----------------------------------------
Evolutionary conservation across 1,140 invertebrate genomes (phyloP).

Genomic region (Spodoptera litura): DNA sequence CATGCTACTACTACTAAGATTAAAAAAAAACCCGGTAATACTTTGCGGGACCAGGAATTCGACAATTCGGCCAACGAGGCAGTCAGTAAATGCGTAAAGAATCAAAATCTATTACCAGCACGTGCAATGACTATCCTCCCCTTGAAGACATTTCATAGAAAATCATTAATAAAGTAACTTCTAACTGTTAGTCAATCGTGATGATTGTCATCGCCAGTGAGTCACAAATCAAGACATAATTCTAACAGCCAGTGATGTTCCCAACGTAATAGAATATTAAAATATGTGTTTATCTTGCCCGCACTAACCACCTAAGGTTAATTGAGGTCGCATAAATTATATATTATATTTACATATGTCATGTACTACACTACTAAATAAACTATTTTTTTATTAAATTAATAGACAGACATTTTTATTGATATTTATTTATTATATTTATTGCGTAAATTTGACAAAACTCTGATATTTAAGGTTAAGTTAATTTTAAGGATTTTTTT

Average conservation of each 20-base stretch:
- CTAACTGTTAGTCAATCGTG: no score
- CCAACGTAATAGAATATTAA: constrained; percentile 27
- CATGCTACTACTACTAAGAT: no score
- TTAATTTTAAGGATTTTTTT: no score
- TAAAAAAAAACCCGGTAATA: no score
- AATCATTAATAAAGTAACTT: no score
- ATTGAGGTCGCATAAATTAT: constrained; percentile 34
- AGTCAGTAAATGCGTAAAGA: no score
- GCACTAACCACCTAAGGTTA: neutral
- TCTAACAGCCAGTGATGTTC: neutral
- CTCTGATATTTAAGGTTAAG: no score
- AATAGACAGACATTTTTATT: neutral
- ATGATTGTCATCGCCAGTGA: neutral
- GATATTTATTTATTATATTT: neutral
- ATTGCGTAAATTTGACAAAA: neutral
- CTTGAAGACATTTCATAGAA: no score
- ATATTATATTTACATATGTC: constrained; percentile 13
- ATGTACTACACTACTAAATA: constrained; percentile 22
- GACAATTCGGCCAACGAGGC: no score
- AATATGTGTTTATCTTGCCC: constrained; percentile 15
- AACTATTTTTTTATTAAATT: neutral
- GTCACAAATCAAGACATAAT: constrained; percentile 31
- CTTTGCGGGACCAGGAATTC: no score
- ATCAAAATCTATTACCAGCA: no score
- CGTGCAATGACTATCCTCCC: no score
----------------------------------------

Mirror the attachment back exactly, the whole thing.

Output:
Evolutionary conservation across 1,140 invertebrate genomes (phyloP).

Genomic region (Spodoptera litura): DNA sequence CATGCTACTACTACTAAGATTAAAAAAAAACCCGGTAATACTTTGCGGGACCAGGAATTCGACAATTCGGCCAACGAGGCAGTCAGTAAATGCGTAAAGAATCAAAATCTATTACCAGCACGTGCAATGACTATCCTCCCCTTGAAGACATTTCATAGAAAATCATTAATAAAGTAACTTCTAACTGTTAGTCAATCGTGATGATTGTCATCGCCAGTGAGTCACAAATCAAGACATAATTCTAACAGCCAGTGATGTTCCCAACGTAATAGAATATTAAAATATGTGTTTATCTTGCCCGCACTAACCACCTAAGGTTAATTGAGGTCGCATAAATTATATATTATATTTACATATGTCATGTACTACACTACTAAATAAACTATTTTTTTATTAAATTAATAGACAGACATTTTTATTGATATTTATTTATTATATTTATTGCGTAAATTTGACAAAACTCTGATATTTAAGGTTAAGTTAATTTTAAGGATTTTTTT

Average conservation of each 20-base stretch:
- CTAACTGTTAGTCAATCGTG: no score
- CCAACGTAATAGAATATTAA: constrained; percentile 27
- CATGCTACTACTACTAAGAT: no score
- TTAATTTTAAGGATTTTTTT: no score
- TAAAAAAAAACCCGGTAATA: no score
- AATCATTAATAAAGTAACTT: no score
- ATTGAGGTCGCATAAATTAT: constrained; percentile 34
- AGTCAGTAAATGCGTAAAGA: no score
- GCACTAACCACCTAAGGTTA: neutral
- TCTAACAGCCAGTGATGTTC: neutral
- CTCTGATATTTAAGGTTAAG: no score
- AATAGACAGACATTTTTATT: neutral
- ATGATTGTCATCGCCAGTGA: neutral
- GATATTTATTTATTATATTT: neutral
- ATTGCGTAAATTTGACAAAA: neutral
- CTTGAAGACATTTCATAGAA: no score
- ATATTATATTTACATATGTC: constrained; percentile 13
- ATGTACTACACTACTAAATA: constrained; percentile 22
- GACAATTCGGCCAACGAGGC: no score
- AATATGTGTTTATCTTGCCC: constrained; percentile 15
- AACTATTTTTTTATTAAATT: neutral
- GTCACAAATCAAGACATAAT: constrained; percentile 31
- CTTTGCGGGACCAGGAATTC: no score
- ATCAAAATCTATTACCAGCA: no score
- CGTGCAATGACTATCCTCCC: no score